It deviates from the norms you would expect a “stuck in a game/rpg world” type anime like SAO, DanMachi, Log Horizon, .Hack//Sign, etc. to have because it’s not even really about that. It’s closer to being a slice of life than it is an action adventure genre. It transcends the tropes that typically get slapped onto these like the harem you are totally expecting and not at all looking forward to, but in this case it never actually comes to be. Despite not centering all of the attention on one main character like you do see in such tropes, Grimgar still did an excellent job capturing the characters importance quickly enough so that we start to develop some reasonable level of attachment. For example, something I noticed was that with Manato’s abrupt death, we actually gave a shit (and I usually don’t). I notice that when a character dies in most other anime, I’m not particularly phased by it because they were such a side character that didn’t really have time to develop or create significance with the rest of the cast. It was only the second episode and we already felt the effects of the tragedy starting to metastasize.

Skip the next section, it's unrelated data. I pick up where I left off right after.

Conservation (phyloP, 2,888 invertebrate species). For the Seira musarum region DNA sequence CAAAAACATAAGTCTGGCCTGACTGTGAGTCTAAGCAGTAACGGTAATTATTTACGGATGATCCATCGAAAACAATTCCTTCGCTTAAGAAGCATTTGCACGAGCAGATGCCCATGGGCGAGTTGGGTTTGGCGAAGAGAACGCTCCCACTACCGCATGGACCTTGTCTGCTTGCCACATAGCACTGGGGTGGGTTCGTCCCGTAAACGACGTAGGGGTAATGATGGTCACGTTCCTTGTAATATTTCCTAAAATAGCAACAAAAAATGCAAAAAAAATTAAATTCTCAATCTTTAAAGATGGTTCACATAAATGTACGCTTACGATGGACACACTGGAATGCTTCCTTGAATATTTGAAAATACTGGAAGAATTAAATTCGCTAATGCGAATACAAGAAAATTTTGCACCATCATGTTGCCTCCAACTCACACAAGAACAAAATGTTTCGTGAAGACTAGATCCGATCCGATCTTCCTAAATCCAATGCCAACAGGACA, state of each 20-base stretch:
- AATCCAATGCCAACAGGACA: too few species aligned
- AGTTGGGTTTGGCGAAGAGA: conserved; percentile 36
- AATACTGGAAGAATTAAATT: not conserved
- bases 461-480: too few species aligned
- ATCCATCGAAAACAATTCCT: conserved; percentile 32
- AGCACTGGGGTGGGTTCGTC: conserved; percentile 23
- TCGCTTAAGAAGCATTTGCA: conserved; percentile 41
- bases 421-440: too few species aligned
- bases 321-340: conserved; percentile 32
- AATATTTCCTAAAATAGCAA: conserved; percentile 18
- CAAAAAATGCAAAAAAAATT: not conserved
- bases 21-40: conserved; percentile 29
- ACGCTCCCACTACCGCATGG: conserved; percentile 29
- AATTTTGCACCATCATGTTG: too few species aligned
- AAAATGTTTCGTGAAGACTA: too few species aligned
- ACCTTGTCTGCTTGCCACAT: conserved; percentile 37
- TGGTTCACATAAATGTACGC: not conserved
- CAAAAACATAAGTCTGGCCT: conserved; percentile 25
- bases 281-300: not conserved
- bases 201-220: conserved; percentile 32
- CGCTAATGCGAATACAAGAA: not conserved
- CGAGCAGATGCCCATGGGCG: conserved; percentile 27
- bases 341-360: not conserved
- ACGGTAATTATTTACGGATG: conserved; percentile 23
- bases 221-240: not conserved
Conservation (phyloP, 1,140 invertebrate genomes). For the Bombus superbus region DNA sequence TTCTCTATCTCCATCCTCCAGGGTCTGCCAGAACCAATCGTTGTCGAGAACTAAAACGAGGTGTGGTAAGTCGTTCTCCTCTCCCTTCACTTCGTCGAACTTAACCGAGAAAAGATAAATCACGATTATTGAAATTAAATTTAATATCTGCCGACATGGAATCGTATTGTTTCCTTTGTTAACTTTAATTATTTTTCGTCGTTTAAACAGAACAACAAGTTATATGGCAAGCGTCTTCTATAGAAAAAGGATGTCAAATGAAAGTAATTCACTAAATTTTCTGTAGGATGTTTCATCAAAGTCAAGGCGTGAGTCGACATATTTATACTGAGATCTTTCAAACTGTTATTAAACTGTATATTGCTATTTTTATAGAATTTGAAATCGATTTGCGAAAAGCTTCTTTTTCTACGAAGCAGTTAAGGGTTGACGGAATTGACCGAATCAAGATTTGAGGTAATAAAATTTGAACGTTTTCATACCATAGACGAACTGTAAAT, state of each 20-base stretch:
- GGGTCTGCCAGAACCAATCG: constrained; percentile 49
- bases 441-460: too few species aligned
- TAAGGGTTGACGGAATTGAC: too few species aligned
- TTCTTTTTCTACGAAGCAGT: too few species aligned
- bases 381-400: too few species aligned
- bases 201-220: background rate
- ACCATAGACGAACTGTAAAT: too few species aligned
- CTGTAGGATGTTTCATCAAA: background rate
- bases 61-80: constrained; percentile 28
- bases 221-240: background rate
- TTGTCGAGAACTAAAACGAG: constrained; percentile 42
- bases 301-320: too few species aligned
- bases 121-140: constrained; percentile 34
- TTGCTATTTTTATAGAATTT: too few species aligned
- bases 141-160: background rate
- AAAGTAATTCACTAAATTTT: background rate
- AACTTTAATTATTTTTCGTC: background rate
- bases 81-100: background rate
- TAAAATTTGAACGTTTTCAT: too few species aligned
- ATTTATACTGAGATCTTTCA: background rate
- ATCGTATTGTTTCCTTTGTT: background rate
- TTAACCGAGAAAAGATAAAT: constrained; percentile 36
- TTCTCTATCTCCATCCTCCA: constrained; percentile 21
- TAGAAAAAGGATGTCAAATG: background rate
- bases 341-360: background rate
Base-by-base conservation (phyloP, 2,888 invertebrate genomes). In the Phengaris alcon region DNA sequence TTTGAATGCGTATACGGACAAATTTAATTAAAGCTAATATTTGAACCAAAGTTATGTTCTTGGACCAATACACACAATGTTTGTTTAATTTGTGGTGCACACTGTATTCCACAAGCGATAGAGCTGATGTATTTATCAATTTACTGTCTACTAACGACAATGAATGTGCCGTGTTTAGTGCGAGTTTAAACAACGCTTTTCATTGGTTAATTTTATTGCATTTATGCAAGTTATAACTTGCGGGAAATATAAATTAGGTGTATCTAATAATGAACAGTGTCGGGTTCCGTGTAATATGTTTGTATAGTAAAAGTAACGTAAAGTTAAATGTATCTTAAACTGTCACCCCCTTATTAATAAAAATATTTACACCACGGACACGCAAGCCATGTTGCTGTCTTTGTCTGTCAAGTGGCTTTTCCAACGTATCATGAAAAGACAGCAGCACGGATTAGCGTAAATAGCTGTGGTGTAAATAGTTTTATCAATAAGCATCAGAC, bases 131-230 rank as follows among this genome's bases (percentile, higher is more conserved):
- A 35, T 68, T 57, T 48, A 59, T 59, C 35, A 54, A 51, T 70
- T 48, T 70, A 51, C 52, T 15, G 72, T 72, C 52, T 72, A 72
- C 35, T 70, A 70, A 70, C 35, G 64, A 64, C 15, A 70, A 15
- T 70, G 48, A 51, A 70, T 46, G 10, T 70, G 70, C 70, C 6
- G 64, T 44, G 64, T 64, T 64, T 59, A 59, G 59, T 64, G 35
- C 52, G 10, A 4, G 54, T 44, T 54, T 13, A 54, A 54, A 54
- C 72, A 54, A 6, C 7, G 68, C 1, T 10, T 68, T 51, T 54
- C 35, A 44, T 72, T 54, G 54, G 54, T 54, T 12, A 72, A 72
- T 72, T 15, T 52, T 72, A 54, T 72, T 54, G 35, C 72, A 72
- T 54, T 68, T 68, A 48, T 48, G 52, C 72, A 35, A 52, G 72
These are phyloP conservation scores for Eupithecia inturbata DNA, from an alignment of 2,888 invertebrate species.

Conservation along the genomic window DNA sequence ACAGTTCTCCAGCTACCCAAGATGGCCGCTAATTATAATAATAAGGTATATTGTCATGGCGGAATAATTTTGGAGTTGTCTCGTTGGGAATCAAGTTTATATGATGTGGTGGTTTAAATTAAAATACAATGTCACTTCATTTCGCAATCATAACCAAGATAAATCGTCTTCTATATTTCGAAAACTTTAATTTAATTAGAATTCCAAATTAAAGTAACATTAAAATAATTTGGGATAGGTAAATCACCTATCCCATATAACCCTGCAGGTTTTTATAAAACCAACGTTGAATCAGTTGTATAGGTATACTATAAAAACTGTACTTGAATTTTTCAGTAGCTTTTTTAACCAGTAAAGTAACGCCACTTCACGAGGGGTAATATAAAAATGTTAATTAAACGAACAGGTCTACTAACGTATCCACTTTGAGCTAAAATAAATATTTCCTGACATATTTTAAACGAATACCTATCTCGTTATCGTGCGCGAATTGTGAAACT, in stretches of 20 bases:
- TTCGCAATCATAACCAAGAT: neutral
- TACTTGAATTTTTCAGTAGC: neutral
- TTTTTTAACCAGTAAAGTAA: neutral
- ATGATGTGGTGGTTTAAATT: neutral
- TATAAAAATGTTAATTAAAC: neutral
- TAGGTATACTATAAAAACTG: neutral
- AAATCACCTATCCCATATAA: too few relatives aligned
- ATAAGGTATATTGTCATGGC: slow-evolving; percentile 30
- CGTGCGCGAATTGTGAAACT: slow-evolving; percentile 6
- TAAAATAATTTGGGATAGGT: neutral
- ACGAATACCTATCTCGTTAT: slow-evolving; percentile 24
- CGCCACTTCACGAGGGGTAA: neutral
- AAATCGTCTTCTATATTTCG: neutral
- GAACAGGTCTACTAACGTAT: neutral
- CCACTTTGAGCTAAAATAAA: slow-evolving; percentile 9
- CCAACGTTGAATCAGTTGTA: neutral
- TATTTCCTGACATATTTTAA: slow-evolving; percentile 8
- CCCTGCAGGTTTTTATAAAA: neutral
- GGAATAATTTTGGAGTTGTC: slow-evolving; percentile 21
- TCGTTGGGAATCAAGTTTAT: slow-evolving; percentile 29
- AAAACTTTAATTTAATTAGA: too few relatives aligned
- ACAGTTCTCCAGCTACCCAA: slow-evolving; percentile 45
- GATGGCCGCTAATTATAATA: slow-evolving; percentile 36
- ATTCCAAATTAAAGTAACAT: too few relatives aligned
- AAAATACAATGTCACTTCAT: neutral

Other types of anime like this have tragedies too, but in the end, the main character just goes berserk and ends up becoming way overpowered and saves the day. He learns new abilities, and that becomes kind of the focal point which doesn’t truly contribute to the story. In Grimgar, people do acquire new abilities through some sort of system, but the nice thing is that they just passively mentioned that they’d learnt them at some point as they used them. That’s literally all that needs to be done as far as new abilities are concerned. They don’t need to dedicate an entire episode to learning a new move.